I’m a pigeon. I’m a tank, I’m an Australian war hero, I’m a faux English aristocratic ace pilot. In Battlefield 1 I am all of these things. I am also a competitive squad-based multiplayer, but refreshingly for the Battlefield series, the single-player campaign is the highlight of the package. While the multiplayer is competent as ever, the campaign narrative is a sensitive and mature (words rarely used in relation to the triple-A first-person genre) reminder of the horrors of the First World War that places it at the centre of the Battlefield 1 package.
In a year marked by some surprisingly excellent first person shooter single-player campaigns, Battlefield 1manages to differentiate itself. In some ways, it is the opposite of the Doom reboot. Where Doom was fantastically loud, brash, and full of kinetic, over-the-top warfare, Battlefield 1 is slow, considered and thoroughly concerned about the context of its violence. It has perhaps, the most openly emotional campaign of any shooter ever.
The challenge for any potential World War One game has been to present a game that is compelling (trench warfare was horrific, but also generally torpid) yet still remains faithful to the setting. Battlefield 1 addresses these challenges by forgoing the Heroic Man with Gun story, and instead telling five anthology stories spread across many different theatres of war. While the muddy fields of France are there, you will also be flying in London, riding horseback in the middle east and scaling the side of a mountain in the Italian mountainside. As an Australian I was also pleased to see the Gallipoli campaign represented (and as a flag nut, extremely pleased to see the correct use of the red ensign!).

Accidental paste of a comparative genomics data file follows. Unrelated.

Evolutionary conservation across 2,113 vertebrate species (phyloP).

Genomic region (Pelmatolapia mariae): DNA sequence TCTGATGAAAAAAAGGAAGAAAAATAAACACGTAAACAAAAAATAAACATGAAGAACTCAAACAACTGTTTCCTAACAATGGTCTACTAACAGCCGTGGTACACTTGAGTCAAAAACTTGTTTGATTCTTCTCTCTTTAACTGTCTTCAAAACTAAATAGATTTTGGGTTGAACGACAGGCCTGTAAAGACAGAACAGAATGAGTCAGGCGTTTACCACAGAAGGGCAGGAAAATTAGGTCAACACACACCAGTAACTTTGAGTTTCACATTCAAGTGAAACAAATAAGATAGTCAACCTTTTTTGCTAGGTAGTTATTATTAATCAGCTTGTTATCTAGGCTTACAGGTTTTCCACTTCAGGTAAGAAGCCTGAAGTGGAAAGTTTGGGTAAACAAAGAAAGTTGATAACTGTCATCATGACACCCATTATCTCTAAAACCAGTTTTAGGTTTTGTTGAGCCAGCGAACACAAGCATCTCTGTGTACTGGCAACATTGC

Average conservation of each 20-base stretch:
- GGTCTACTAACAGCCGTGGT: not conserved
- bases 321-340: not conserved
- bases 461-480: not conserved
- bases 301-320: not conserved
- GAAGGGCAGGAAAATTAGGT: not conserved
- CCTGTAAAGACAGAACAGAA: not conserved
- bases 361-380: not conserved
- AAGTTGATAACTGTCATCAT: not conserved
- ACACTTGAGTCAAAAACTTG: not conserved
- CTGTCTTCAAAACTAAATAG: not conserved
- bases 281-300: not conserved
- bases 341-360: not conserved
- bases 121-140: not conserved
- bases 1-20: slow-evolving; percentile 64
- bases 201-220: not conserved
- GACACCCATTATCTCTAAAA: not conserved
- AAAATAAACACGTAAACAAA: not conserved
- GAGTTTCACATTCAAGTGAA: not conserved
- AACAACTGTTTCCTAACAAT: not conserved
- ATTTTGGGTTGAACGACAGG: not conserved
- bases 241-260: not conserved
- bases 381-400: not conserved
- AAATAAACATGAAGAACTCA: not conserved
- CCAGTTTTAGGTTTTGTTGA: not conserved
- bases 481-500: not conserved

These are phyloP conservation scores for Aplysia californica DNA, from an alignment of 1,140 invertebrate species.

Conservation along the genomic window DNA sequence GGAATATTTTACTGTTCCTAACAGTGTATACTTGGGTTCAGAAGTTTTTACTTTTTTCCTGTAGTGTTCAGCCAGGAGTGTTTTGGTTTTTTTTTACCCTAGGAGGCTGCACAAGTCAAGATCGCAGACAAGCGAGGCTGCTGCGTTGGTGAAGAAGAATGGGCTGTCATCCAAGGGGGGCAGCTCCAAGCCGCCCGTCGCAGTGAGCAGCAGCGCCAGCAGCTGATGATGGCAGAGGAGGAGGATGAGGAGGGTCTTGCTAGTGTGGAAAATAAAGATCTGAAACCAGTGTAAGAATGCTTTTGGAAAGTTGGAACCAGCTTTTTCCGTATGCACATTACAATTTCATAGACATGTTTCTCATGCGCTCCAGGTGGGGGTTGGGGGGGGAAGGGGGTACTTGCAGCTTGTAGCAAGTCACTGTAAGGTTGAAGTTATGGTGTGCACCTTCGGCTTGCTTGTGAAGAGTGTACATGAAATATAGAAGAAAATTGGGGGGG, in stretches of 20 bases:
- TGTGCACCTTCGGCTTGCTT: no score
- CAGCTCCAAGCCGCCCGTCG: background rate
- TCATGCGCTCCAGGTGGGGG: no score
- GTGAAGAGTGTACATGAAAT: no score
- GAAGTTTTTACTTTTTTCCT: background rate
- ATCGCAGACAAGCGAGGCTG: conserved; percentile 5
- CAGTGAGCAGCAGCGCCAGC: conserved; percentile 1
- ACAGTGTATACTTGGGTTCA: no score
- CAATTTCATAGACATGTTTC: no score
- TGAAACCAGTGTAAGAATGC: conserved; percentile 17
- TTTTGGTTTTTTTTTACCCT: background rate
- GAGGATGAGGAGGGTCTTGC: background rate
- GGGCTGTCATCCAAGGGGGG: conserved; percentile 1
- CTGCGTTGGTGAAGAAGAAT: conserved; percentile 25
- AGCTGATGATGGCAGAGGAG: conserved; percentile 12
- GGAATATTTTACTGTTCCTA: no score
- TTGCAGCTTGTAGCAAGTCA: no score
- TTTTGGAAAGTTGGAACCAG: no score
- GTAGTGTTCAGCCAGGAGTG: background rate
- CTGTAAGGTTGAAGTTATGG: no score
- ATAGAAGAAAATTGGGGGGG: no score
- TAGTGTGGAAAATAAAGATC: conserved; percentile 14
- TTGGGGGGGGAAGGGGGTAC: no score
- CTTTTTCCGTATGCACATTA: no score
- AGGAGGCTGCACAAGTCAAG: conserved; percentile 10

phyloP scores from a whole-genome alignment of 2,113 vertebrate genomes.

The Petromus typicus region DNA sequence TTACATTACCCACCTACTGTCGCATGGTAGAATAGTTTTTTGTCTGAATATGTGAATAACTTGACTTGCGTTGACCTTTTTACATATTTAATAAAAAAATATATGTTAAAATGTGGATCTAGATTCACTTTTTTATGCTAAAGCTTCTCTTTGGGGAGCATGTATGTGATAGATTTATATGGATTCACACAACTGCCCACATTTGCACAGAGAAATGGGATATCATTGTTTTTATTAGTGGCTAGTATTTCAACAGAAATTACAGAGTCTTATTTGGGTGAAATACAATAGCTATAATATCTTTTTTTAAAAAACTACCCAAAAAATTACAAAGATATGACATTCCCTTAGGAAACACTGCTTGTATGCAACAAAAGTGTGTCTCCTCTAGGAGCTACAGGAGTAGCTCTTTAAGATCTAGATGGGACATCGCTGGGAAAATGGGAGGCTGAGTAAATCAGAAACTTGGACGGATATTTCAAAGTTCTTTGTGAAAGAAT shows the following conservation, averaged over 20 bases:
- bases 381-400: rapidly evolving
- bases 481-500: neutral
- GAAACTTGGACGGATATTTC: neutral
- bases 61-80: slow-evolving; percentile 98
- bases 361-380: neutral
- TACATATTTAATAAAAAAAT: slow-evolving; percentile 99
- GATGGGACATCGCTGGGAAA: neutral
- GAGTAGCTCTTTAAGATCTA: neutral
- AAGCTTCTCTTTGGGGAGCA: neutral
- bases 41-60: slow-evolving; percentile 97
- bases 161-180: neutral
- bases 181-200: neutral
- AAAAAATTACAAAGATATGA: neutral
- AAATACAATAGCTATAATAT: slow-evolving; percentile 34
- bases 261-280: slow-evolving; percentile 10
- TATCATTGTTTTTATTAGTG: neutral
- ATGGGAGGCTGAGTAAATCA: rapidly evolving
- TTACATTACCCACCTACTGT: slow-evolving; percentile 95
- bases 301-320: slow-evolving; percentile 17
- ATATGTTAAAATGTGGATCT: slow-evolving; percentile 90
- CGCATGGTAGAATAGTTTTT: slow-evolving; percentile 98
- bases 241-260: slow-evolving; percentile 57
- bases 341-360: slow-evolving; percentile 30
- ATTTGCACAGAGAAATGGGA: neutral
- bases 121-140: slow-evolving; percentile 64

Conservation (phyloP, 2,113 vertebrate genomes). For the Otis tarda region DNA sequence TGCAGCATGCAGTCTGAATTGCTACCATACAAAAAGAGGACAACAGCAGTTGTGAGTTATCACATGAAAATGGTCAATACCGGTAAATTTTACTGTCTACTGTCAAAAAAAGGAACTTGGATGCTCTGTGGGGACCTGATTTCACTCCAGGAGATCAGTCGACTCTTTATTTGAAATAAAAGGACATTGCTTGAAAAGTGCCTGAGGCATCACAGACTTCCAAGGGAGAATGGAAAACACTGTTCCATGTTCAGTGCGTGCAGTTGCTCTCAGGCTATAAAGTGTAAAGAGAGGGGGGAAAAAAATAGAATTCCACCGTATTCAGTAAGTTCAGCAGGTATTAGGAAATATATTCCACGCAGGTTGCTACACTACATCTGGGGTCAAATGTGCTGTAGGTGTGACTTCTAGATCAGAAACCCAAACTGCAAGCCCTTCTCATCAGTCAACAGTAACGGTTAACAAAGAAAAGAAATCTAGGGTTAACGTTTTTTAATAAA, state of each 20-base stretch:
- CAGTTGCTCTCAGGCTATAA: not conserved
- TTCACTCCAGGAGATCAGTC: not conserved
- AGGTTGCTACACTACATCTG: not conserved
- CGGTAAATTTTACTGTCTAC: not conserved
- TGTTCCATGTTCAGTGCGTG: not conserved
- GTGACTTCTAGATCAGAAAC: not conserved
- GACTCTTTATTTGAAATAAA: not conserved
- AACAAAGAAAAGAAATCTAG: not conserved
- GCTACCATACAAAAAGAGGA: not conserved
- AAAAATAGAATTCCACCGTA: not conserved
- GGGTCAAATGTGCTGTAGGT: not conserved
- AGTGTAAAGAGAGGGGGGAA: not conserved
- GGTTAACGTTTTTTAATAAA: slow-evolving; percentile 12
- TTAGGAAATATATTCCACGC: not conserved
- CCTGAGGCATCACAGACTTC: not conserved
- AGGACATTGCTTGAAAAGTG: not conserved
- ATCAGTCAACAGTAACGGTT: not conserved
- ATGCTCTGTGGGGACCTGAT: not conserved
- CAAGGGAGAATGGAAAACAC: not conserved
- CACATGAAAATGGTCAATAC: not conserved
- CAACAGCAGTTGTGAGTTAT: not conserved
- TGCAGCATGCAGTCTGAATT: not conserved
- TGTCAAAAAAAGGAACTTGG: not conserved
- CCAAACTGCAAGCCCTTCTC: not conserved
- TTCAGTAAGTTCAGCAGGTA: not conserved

Each chapter focuses on one type of mechanic – flying, tank driving, sneaking in a way that feels natural to their setting. Hence they feel like mini-campaigns in their own right, telling complete novellas. Freed from one person’s story, the anthology approach allows a wide range of timbres, for success and failures, with some stories patriotically uplifting and some devastating. That said, in the campaign you still play on the side of the allies. I would have liked EA to push the boundaries of World War 1 storytelling even further by forcing us to consider the war from another perspective too.